Well, driving in to Aberdeen the other day the temperature started to rise while I was in slow traffic, I found somewhere to stop just as it hit boiling point and let it cool off. I had the car recovered home and had a better look yesterday. I took out the thermostat and dropped it in some boiling water and it did sod all, so I assumed that was the 'stat at fault. Replaced that, refilled the cooling system and started the car up this evening. I let it warm up for a bit on idle and then raised the revs to 2,500 for about 25secs, when I looked in the engine bay after this I found all the coolant leaking out from under the thermostat housing at high speed. The radiator and all the hoses are completely cold, even the engine itself wasn't up to normal running temperature.

Am I right in thinking this sounds like water pump failure, or is it more likely something else? The water pump was refurbished by the last owner barely 5,000 miles ago, but it may have been done incorrectly...

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1976 Triumph Dolomite 1850HL "Trevor, the Tenaciously Terrible Triumph" - Off the road for many years, currently being fixed.
1977 Triumph Dolomite 1300 "Daisy, the Dilapidated Dolomite of Disaster" - On the road, still a dilapidated disaster.
1983 Triumph Acclaim L "Angus, the Arguably Adequate Acclaim - On the road as a daily driver.
2005 Honda Civic 1.6i Exec "The Honda" - Broken, rear brakes are seized on...


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 Post subject: Re: '76 Dolomite 1850HL
PostPosted: Wed Sep 10, 2014 4:35 pm 
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Check the bypass tube before condemning the water pump. They're prone to leaking. It is possible that your non-opening thermostat has caused the O rings to fail. It might be worth trying new O rings but replacing them necessitates removing the inlet manifold to get to the bypass tube. Did your replacement thermostat have the jiggle pin?

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Toledo Man

West Yorkshire Area Organiser & forum moderator
Meetings take place on the 1st Wednesday of every month at The Hollies Sports & Social Club, 12 Hough Lane, Bramley, Leeds, LS13 3NE
1972 Dolomite 1850 auto (NYE 751L - The rolling restoration)
2008 Citroën C4 Grand Picasso 2.0 HDi Exclusive (MA08 WCL - the modern)
Former stable of SAY 414M (1974 Toledo), GRH 244D (1966 1300fwd), CDB 324L (1973 1500fwd), GGN 573J (1971 1500fwd), DCP 625S (1977 Dolomite 1300) & LCG 367N (1975 Dolomite Sprint) plus 5 Acclaims and that's just the Triumphs!

Check my blog at http://triumphtoledo.blogspot.com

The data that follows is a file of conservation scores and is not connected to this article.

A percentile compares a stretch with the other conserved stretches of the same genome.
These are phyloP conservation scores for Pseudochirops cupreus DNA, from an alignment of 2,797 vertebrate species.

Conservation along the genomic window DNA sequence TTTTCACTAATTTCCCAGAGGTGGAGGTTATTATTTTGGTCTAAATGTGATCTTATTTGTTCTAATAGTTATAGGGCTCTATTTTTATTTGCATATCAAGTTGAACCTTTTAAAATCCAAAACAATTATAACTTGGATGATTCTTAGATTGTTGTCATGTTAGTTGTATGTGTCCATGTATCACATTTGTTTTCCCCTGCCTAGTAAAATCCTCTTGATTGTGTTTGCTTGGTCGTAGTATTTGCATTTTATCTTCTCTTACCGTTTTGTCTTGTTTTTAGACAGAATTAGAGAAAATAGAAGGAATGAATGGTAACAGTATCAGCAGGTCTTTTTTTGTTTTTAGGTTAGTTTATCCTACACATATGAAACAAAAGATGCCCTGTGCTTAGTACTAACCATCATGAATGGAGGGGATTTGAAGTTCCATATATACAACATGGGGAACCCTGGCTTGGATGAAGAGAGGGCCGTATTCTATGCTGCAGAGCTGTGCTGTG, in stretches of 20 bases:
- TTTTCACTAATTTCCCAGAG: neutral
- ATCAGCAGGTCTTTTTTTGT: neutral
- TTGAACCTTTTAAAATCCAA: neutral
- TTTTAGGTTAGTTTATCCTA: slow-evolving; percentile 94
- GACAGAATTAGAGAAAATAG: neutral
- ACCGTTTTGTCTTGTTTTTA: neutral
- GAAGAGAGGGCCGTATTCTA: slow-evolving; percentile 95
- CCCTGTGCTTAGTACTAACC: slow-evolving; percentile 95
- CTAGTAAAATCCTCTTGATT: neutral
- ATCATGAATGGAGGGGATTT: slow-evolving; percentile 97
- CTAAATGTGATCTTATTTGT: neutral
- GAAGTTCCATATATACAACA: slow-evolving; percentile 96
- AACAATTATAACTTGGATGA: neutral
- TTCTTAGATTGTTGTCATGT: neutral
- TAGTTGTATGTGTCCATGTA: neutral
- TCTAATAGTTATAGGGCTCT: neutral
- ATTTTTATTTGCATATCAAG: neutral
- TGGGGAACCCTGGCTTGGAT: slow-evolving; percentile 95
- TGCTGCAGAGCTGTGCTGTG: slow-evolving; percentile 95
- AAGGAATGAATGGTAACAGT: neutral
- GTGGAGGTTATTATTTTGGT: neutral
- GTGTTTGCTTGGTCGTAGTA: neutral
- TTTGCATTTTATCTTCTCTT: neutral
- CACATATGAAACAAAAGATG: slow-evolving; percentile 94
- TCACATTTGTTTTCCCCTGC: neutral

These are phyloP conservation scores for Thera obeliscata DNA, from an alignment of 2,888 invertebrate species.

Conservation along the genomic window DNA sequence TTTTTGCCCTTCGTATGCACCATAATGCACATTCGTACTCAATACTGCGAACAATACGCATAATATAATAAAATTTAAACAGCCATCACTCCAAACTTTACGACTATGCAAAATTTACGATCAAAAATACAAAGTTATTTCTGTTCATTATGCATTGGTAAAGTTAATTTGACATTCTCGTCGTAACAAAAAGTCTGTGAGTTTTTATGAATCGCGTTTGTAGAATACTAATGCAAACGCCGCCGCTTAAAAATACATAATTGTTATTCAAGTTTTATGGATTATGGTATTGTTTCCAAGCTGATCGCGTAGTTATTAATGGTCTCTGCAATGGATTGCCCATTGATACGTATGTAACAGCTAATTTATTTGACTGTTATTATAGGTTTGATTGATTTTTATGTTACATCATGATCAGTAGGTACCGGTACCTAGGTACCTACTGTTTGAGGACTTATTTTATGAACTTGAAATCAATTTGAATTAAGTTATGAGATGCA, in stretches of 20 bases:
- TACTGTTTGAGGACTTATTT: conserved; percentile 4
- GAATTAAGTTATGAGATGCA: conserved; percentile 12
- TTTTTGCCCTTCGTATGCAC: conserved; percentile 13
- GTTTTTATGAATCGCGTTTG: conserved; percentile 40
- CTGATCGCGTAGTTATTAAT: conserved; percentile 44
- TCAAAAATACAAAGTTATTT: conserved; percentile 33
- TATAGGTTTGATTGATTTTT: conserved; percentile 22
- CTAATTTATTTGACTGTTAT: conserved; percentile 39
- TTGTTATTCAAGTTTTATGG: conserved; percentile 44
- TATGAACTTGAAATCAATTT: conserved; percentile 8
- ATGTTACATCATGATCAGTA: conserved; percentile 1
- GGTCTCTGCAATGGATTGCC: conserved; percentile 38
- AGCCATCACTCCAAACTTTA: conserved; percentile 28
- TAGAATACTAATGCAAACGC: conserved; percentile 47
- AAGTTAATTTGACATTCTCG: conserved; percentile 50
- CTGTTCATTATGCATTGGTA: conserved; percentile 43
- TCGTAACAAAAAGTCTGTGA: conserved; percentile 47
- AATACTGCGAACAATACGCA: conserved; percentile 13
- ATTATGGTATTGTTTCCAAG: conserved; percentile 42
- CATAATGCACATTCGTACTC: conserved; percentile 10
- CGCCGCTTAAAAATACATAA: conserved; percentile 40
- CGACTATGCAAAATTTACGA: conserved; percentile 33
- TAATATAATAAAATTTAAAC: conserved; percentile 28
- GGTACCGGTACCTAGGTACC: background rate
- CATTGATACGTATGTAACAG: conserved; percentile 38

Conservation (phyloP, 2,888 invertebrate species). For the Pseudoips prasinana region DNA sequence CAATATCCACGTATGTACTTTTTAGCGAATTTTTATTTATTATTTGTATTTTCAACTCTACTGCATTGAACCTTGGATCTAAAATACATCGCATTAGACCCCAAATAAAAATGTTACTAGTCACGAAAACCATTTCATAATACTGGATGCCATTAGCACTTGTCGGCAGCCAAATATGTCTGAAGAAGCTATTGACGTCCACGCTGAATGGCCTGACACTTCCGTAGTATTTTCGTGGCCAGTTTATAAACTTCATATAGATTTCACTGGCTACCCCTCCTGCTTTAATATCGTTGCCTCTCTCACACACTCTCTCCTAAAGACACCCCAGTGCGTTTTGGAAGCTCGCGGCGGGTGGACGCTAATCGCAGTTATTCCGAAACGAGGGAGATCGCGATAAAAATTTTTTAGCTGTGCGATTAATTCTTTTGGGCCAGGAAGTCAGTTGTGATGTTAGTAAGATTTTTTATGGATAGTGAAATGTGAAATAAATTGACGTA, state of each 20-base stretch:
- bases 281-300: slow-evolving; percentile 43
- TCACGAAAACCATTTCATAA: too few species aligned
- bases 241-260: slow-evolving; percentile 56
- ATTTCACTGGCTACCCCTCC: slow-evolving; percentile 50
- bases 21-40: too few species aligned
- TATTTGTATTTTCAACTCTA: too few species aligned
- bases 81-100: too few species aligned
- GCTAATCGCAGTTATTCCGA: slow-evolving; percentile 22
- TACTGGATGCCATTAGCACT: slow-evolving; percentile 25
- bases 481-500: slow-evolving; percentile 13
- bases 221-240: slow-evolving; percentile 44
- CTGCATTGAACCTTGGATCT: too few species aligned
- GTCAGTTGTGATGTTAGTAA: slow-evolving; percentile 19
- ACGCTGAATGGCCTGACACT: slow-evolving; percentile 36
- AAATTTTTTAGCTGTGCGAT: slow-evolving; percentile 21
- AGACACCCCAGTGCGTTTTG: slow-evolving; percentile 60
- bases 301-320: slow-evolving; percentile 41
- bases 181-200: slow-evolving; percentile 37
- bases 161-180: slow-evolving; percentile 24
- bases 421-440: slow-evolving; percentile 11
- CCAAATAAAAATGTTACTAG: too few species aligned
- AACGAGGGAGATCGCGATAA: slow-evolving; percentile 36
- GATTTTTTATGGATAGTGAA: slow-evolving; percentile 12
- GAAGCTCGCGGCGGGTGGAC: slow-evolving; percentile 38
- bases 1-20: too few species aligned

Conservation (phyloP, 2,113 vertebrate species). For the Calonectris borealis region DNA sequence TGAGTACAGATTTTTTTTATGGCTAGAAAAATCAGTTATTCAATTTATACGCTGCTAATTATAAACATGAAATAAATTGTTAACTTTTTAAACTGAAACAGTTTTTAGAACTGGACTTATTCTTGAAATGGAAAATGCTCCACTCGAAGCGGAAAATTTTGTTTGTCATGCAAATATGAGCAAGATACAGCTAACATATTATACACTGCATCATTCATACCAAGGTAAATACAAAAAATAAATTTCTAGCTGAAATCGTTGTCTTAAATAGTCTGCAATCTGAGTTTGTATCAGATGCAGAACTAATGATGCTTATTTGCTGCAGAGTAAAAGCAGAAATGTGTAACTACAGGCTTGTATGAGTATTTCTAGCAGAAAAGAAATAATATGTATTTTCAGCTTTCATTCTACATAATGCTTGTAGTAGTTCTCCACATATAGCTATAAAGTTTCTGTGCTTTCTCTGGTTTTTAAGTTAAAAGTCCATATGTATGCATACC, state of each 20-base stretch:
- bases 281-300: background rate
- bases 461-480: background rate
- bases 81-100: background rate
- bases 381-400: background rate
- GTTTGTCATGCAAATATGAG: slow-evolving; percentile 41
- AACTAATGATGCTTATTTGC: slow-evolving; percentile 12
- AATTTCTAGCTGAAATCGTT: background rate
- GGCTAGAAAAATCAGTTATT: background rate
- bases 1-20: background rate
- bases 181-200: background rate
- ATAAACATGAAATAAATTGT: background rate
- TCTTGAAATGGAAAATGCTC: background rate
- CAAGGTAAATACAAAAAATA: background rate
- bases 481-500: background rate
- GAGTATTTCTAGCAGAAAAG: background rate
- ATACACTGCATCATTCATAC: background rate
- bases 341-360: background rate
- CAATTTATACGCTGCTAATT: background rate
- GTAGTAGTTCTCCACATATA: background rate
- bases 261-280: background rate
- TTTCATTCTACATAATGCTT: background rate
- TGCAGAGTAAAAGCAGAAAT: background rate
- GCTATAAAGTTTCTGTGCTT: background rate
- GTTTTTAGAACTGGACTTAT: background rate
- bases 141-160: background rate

"I can help you stop smoking in bed. Buy a water bed and fill it with petrol." - Bob Monkhouse OBE (1928-2003)


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 Post subject: I am.......
PostPosted: Wed Sep 10, 2014 5:40 pm 
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Quote:
Am I right in thinking this sounds like water pump failure, or is it more likely something else? The water pump was refurbished by the last owner barely 5,000 miles ago, but it may have been done incorrectly...
Sorry to learn of your problem.

You need to do a few checks to give answers to some questions....start with a compression test. What are the readings.
Is the coolant escaping from the water pump bypass tube or is it actually leaking from the slot in the engine block below the water pump cover?
Had the coolant level dropped when it overheated?



Please let us know what you find.



Ian.

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 Post subject: Re: '76 Dolomite 1850HL
PostPosted: Fri Sep 12, 2014 3:10 pm 
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Did a compression test with the car cold, don't really want to get it hot as cooling it is impossible!

Results:
1 - 145psi
2 - 150psi
3 - 150psi
4 - 155psi

The water is coming from the round slot shown here:

Image

Apologies for the poor picture hard to focus with grubby hands and a touchscreen phone!

I'm not sure if the coolant level in the expansion tank is dropping, it's hard to see, but even with the car running all the hoses were cold and soft, didn't feel like they had anything in them...

_________________
1976 Triumph Dolomite 1850HL "Trevor, the Tenaciously Terrible Triumph" - Off the road for many years, currently being fixed.
1977 Triumph Dolomite 1300 "Daisy, the Dilapidated Dolomite of Disaster" - On the road, still a dilapidated disaster.
1983 Triumph Acclaim L "Angus, the Arguably Adequate Acclaim - On the road as a daily driver.
2005 Honda Civic 1.6i Exec "The Honda" - Broken, rear brakes are seized on...


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 Post subject: Re: '76 Dolomite 1850HL
PostPosted: Fri Sep 12, 2014 6:52 pm